Thursday, 28 April 2016

Day 52 and 53

We dragged ourselves away from Moulais Bousselham and down to El Qualidia another old fishing village very successfully pulling itself into the current century whilst coping with an existing infrastructure.
As always we cycle around to explore and meet people.  I find Moroccans have an uneasy relationship with the camera.  Some like this guy are happy to give you a smile and let you record the moment.
Some like this guy want paying
So you often end up with more long range efforts
Back to Oualidia the beaches are beautiful with fantastic large grained sand.
And wonderful waves.
The locals are always trying to sell oysters so we cycled over to the lagoon to check out where they are grown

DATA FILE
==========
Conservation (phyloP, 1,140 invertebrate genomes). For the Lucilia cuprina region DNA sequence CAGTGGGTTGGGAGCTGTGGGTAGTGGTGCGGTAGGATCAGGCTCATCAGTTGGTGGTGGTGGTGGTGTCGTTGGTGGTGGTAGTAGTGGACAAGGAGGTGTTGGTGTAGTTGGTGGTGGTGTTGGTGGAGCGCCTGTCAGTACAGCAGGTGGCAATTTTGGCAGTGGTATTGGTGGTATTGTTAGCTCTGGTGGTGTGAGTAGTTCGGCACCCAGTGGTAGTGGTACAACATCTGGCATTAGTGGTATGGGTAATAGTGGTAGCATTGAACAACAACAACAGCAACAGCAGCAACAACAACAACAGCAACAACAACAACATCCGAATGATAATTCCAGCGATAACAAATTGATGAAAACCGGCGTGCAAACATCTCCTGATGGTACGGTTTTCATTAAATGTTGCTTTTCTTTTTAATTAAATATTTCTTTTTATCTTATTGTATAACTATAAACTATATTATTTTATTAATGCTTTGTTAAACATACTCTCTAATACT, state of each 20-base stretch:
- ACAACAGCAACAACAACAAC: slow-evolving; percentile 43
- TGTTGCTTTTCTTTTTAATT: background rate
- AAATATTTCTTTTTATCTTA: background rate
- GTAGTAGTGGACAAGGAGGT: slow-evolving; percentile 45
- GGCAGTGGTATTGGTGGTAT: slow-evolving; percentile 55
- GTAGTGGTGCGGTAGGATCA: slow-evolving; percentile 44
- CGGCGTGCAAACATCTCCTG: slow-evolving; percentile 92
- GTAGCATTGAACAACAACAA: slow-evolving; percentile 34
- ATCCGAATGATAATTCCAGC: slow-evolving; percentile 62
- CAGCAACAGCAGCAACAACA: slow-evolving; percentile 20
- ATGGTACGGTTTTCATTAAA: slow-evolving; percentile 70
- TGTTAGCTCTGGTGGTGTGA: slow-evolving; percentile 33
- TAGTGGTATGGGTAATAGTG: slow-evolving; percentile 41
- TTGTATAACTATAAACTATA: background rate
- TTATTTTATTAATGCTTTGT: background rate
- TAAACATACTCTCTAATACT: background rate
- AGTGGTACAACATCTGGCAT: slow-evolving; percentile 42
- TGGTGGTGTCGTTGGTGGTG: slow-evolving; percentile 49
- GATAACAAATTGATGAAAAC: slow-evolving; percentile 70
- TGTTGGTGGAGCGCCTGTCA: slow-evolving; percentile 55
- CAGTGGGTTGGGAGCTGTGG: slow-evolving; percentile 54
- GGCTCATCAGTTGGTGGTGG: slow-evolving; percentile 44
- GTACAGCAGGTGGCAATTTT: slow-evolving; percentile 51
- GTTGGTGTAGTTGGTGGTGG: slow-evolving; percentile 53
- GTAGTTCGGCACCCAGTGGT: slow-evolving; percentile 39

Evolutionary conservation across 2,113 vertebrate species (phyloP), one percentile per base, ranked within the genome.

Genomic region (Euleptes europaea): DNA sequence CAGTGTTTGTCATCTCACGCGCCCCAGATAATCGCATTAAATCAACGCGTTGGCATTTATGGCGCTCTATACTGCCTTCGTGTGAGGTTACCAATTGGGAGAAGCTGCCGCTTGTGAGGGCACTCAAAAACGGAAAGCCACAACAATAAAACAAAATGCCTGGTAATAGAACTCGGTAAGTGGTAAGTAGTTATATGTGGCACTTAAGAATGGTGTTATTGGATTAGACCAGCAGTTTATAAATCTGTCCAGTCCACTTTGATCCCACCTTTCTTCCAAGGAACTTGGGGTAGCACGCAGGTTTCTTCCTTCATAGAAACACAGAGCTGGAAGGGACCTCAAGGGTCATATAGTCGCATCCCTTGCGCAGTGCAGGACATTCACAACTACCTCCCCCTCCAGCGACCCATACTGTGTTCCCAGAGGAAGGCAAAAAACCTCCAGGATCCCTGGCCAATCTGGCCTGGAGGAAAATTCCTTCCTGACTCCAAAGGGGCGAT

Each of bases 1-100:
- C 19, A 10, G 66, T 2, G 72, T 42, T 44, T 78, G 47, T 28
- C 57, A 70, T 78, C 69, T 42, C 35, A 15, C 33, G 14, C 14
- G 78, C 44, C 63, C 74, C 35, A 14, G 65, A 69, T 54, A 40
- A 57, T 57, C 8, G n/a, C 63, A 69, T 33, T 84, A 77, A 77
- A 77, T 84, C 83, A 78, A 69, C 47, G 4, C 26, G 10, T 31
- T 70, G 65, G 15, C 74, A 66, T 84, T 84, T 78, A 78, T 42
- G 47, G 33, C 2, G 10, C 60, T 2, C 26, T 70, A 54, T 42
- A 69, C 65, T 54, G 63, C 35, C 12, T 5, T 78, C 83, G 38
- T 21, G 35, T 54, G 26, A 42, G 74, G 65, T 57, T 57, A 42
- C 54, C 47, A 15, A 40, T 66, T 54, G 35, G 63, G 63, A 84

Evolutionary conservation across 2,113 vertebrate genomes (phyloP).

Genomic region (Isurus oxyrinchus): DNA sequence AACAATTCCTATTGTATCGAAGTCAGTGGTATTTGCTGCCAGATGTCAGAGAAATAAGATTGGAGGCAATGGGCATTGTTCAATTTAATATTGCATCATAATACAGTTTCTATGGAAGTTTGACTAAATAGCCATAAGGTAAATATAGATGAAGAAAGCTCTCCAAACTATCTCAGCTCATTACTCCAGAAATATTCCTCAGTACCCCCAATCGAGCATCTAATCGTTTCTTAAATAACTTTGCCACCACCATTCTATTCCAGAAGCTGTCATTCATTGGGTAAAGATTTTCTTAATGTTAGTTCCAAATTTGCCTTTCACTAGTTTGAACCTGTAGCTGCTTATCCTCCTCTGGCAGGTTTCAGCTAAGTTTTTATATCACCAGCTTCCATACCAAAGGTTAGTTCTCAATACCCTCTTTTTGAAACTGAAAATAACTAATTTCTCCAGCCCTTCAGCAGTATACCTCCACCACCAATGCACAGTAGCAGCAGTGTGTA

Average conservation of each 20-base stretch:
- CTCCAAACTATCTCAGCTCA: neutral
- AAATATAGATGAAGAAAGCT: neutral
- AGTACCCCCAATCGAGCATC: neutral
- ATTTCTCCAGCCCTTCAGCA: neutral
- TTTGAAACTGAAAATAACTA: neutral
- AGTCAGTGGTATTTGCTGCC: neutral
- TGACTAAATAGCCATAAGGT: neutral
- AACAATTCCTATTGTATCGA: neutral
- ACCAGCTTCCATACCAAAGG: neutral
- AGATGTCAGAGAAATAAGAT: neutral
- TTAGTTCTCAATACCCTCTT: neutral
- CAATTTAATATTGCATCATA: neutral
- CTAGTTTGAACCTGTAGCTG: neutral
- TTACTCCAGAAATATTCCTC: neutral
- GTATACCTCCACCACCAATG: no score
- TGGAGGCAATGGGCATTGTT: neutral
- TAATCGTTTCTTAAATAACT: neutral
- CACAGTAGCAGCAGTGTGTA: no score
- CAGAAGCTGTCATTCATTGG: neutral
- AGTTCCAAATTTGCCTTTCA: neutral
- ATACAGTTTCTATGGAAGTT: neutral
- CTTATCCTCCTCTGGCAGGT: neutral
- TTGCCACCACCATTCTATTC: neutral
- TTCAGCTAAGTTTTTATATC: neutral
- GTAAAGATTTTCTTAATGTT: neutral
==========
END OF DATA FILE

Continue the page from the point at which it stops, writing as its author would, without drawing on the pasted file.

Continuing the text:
It was beautiful
Everywhere you look people are hard at work in the fields but it's funny scarecrows look the same the world over.
Whilst here we met four delightful Motorhomers from the Netherlands who tried to fix my broken sat nav.  They also told me about a cookery course they attended in Marrakech.  Just an update Margot, Gerard, Cor en Wil  we are on the cookery course next Tuesday and I hope to get to an Internet Cafe tomorrow as Garmin have found my login.



Tuesday, 26 April 2016

Day 50 yes that's 50 Days πŸ˜€ and 51